Legal Nature

Under Article 1015 of the TCC, a mortgage on a ship is a right in rem, which is established on a registered ship or on a share of a ship, and allows the creditor to collect their receivable from the amount obtained after the sale through bidding, with a priority privilege among creditors. Thus the creditor may claim their receivable through liquidation of the property. Pursuant to Article 1014 of the TCC, a mortgage could be established on a receivable that is due or undue, or subject to a condition or document of title. Pursuant to Article 1014(3) of the TCC, a mortgage could be established on a share of a ship that is subject to joint ownership, aside from a mortgage on an entire ship.

Ship Mortgage Deed

Pursuant to Article 1015 of the TCC, in order to establish a ship mortgage, it is required that the ship owner and the creditor agree to establish a mortgage, and the mortgage is registered in the ship registry. For a deed to establish a mortgage, it shall be done in written form, the signatures of which shall be notarized. Alternatively, this deed could also be signed before the ship registry. If either of these procedures is not fulfilled, the deed shall be invalid. Nevertheless, to establish a mortgage, registration is mandatory. Thus, the registration pursuant to Article 1015 is of constituent nature.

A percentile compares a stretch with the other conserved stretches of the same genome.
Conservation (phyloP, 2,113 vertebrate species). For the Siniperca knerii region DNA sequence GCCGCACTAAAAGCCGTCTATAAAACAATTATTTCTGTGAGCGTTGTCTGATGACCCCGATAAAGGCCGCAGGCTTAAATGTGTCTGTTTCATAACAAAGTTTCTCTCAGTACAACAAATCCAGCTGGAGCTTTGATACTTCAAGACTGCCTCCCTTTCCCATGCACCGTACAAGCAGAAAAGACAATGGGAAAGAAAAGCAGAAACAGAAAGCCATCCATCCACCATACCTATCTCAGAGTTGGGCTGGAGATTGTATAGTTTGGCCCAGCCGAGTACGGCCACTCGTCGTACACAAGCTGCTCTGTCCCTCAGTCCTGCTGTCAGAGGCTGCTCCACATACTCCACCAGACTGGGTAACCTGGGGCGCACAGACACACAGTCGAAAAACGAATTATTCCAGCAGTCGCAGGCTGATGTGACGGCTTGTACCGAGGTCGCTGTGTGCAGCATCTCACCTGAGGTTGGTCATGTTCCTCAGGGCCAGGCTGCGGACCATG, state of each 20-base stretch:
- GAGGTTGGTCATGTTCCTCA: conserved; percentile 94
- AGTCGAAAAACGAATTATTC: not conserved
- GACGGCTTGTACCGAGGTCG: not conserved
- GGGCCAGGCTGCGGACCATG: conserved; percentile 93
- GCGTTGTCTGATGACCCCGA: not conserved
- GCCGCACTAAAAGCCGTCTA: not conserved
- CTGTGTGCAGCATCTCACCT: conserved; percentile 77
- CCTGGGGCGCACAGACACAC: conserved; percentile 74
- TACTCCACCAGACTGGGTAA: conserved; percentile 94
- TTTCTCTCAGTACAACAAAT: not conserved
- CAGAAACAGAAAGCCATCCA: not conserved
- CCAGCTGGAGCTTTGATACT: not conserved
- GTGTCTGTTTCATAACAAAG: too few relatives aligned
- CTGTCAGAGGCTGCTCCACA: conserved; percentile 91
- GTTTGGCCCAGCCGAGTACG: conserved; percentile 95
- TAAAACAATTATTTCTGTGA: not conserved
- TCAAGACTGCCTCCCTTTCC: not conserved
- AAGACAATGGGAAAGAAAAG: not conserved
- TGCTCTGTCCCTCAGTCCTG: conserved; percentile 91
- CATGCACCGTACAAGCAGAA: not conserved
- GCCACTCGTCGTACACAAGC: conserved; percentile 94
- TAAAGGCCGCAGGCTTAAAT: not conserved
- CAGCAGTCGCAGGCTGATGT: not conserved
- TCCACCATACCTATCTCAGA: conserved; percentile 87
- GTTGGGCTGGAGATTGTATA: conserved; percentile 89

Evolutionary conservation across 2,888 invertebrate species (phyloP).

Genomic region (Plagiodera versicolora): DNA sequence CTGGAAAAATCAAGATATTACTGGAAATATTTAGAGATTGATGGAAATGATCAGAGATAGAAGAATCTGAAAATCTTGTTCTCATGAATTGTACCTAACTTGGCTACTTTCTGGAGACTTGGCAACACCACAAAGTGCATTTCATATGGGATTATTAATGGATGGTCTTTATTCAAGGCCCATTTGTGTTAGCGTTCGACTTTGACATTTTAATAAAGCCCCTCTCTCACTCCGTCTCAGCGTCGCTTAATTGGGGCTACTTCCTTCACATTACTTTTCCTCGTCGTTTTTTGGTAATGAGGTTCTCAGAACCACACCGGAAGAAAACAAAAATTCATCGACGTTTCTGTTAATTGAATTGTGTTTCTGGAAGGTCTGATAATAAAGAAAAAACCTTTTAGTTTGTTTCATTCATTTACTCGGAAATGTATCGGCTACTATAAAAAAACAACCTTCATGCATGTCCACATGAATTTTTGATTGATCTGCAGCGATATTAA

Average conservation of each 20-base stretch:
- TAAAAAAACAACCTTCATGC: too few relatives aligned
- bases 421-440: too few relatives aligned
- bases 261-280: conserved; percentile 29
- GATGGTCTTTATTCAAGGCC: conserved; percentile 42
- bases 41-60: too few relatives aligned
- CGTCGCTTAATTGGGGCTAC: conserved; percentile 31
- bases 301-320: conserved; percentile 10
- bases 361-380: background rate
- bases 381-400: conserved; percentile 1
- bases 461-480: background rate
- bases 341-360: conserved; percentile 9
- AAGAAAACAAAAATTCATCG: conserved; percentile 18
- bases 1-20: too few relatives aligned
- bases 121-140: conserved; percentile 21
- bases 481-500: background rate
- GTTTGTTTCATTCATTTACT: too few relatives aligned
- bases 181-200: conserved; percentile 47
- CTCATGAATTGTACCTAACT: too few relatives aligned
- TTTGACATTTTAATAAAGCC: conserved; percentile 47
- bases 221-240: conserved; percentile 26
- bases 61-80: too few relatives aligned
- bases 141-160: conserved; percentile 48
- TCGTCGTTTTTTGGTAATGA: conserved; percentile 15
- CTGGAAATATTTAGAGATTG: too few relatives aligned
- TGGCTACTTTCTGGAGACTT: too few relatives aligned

For mortgages on ships that are acquired abroad, Article 1015 of the TCC contains a specific provision. Pursuant to Article 1015(5) of the TCC, for ships that are acquired abroad, and have yet to be registered before the Turkish Ship Register or Turkish International Ship Register, an annotation as to flag certificate is deemed as registration. Therefore, with an annotation regarding the mortgage on the flag certificate, the mortgage is established. When the ship is to be registered, this annotation shall be transferred to the registry, which would be self-explanatory.

The creditor of the ship mortgage is also the creditor in the principal relationship. On the other hand, the debtor on the mortgage deed is the ship owner who undertakes to establish a mortgage on the ship, to the benefit of the creditor. However, the debtor of the mortgage deed is not required to be the debtor in the principal relationship.

The Scope of the Mortgage